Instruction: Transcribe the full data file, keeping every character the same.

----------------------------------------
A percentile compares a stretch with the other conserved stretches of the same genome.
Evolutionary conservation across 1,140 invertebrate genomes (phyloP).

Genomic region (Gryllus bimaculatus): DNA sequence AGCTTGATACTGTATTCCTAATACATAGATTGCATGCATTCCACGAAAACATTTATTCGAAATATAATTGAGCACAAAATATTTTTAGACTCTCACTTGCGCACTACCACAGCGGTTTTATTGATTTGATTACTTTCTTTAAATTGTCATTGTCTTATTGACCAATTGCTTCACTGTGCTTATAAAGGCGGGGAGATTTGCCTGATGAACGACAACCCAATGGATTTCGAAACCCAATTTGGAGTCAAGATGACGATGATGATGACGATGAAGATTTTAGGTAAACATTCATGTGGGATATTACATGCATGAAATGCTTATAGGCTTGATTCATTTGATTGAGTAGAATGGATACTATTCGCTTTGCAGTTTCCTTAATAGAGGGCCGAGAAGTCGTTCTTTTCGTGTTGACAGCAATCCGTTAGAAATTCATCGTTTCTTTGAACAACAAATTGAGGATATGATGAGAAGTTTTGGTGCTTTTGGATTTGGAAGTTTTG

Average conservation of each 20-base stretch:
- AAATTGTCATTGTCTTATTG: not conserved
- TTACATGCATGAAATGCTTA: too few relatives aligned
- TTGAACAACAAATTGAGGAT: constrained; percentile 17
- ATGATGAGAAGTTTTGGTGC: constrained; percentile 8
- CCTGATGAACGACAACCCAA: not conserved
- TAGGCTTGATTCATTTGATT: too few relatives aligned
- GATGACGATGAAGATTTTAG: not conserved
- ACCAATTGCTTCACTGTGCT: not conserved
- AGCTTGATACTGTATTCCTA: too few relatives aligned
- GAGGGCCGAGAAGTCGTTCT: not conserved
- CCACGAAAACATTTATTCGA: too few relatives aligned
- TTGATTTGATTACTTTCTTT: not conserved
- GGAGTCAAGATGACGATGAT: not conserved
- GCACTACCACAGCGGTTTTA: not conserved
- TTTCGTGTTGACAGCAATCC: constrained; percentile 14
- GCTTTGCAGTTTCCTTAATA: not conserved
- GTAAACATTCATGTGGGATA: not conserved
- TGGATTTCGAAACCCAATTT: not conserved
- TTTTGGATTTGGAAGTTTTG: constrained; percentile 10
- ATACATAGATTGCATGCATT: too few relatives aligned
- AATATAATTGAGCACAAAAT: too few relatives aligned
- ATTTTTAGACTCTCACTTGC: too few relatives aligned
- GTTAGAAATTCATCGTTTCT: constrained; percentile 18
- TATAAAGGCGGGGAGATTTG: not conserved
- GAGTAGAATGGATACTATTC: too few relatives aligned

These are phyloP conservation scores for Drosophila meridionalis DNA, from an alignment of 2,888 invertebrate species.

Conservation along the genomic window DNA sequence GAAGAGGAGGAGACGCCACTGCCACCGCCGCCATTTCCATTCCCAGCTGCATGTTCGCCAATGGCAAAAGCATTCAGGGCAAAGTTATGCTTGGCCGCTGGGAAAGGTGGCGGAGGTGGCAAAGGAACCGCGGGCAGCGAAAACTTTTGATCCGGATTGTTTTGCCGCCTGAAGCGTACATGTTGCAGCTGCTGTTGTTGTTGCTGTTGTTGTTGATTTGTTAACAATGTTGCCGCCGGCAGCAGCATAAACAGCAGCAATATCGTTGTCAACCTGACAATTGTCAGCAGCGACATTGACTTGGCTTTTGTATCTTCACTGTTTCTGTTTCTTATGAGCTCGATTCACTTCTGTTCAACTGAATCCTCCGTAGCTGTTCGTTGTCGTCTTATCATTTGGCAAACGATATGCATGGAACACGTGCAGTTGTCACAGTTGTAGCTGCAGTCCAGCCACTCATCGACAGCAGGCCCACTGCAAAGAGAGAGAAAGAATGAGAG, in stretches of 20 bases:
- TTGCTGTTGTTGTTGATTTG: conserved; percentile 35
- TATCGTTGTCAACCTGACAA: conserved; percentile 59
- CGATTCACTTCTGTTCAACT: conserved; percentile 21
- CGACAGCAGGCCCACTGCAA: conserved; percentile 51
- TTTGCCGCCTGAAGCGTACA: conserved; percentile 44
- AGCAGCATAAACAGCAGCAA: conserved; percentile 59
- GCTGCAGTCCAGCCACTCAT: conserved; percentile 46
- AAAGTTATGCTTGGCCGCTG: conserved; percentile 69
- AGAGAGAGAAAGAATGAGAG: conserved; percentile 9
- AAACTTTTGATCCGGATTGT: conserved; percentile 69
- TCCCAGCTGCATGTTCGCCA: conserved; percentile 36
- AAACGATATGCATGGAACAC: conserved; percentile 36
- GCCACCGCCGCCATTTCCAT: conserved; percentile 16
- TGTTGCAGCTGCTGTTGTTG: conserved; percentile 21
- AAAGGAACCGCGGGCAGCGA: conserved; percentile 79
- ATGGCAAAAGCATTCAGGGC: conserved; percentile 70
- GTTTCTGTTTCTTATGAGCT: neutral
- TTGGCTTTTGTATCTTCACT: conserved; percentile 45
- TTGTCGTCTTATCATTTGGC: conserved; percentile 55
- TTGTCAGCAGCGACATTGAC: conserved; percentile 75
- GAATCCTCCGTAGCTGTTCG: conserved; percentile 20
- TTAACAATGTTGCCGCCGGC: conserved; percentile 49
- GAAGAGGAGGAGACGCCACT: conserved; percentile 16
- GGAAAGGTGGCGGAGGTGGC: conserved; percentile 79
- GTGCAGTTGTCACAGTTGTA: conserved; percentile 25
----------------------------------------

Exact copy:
A percentile compares a stretch with the other conserved stretches of the same genome.
Evolutionary conservation across 1,140 invertebrate genomes (phyloP).

Genomic region (Gryllus bimaculatus): DNA sequence AGCTTGATACTGTATTCCTAATACATAGATTGCATGCATTCCACGAAAACATTTATTCGAAATATAATTGAGCACAAAATATTTTTAGACTCTCACTTGCGCACTACCACAGCGGTTTTATTGATTTGATTACTTTCTTTAAATTGTCATTGTCTTATTGACCAATTGCTTCACTGTGCTTATAAAGGCGGGGAGATTTGCCTGATGAACGACAACCCAATGGATTTCGAAACCCAATTTGGAGTCAAGATGACGATGATGATGACGATGAAGATTTTAGGTAAACATTCATGTGGGATATTACATGCATGAAATGCTTATAGGCTTGATTCATTTGATTGAGTAGAATGGATACTATTCGCTTTGCAGTTTCCTTAATAGAGGGCCGAGAAGTCGTTCTTTTCGTGTTGACAGCAATCCGTTAGAAATTCATCGTTTCTTTGAACAACAAATTGAGGATATGATGAGAAGTTTTGGTGCTTTTGGATTTGGAAGTTTTG

Average conservation of each 20-base stretch:
- AAATTGTCATTGTCTTATTG: not conserved
- TTACATGCATGAAATGCTTA: too few relatives aligned
- TTGAACAACAAATTGAGGAT: constrained; percentile 17
- ATGATGAGAAGTTTTGGTGC: constrained; percentile 8
- CCTGATGAACGACAACCCAA: not conserved
- TAGGCTTGATTCATTTGATT: too few relatives aligned
- GATGACGATGAAGATTTTAG: not conserved
- ACCAATTGCTTCACTGTGCT: not conserved
- AGCTTGATACTGTATTCCTA: too few relatives aligned
- GAGGGCCGAGAAGTCGTTCT: not conserved
- CCACGAAAACATTTATTCGA: too few relatives aligned
- TTGATTTGATTACTTTCTTT: not conserved
- GGAGTCAAGATGACGATGAT: not conserved
- GCACTACCACAGCGGTTTTA: not conserved
- TTTCGTGTTGACAGCAATCC: constrained; percentile 14
- GCTTTGCAGTTTCCTTAATA: not conserved
- GTAAACATTCATGTGGGATA: not conserved
- TGGATTTCGAAACCCAATTT: not conserved
- TTTTGGATTTGGAAGTTTTG: constrained; percentile 10
- ATACATAGATTGCATGCATT: too few relatives aligned
- AATATAATTGAGCACAAAAT: too few relatives aligned
- ATTTTTAGACTCTCACTTGC: too few relatives aligned
- GTTAGAAATTCATCGTTTCT: constrained; percentile 18
- TATAAAGGCGGGGAGATTTG: not conserved
- GAGTAGAATGGATACTATTC: too few relatives aligned

These are phyloP conservation scores for Drosophila meridionalis DNA, from an alignment of 2,888 invertebrate species.

Conservation along the genomic window DNA sequence GAAGAGGAGGAGACGCCACTGCCACCGCCGCCATTTCCATTCCCAGCTGCATGTTCGCCAATGGCAAAAGCATTCAGGGCAAAGTTATGCTTGGCCGCTGGGAAAGGTGGCGGAGGTGGCAAAGGAACCGCGGGCAGCGAAAACTTTTGATCCGGATTGTTTTGCCGCCTGAAGCGTACATGTTGCAGCTGCTGTTGTTGTTGCTGTTGTTGTTGATTTGTTAACAATGTTGCCGCCGGCAGCAGCATAAACAGCAGCAATATCGTTGTCAACCTGACAATTGTCAGCAGCGACATTGACTTGGCTTTTGTATCTTCACTGTTTCTGTTTCTTATGAGCTCGATTCACTTCTGTTCAACTGAATCCTCCGTAGCTGTTCGTTGTCGTCTTATCATTTGGCAAACGATATGCATGGAACACGTGCAGTTGTCACAGTTGTAGCTGCAGTCCAGCCACTCATCGACAGCAGGCCCACTGCAAAGAGAGAGAAAGAATGAGAG, in stretches of 20 bases:
- TTGCTGTTGTTGTTGATTTG: conserved; percentile 35
- TATCGTTGTCAACCTGACAA: conserved; percentile 59
- CGATTCACTTCTGTTCAACT: conserved; percentile 21
- CGACAGCAGGCCCACTGCAA: conserved; percentile 51
- TTTGCCGCCTGAAGCGTACA: conserved; percentile 44
- AGCAGCATAAACAGCAGCAA: conserved; percentile 59
- GCTGCAGTCCAGCCACTCAT: conserved; percentile 46
- AAAGTTATGCTTGGCCGCTG: conserved; percentile 69
- AGAGAGAGAAAGAATGAGAG: conserved; percentile 9
- AAACTTTTGATCCGGATTGT: conserved; percentile 69
- TCCCAGCTGCATGTTCGCCA: conserved; percentile 36
- AAACGATATGCATGGAACAC: conserved; percentile 36
- GCCACCGCCGCCATTTCCAT: conserved; percentile 16
- TGTTGCAGCTGCTGTTGTTG: conserved; percentile 21
- AAAGGAACCGCGGGCAGCGA: conserved; percentile 79
- ATGGCAAAAGCATTCAGGGC: conserved; percentile 70
- GTTTCTGTTTCTTATGAGCT: neutral
- TTGGCTTTTGTATCTTCACT: conserved; percentile 45
- TTGTCGTCTTATCATTTGGC: conserved; percentile 55
- TTGTCAGCAGCGACATTGAC: conserved; percentile 75
- GAATCCTCCGTAGCTGTTCG: conserved; percentile 20
- TTAACAATGTTGCCGCCGGC: conserved; percentile 49
- GAAGAGGAGGAGACGCCACT: conserved; percentile 16
- GGAAAGGTGGCGGAGGTGGC: conserved; percentile 79
- GTGCAGTTGTCACAGTTGTA: conserved; percentile 25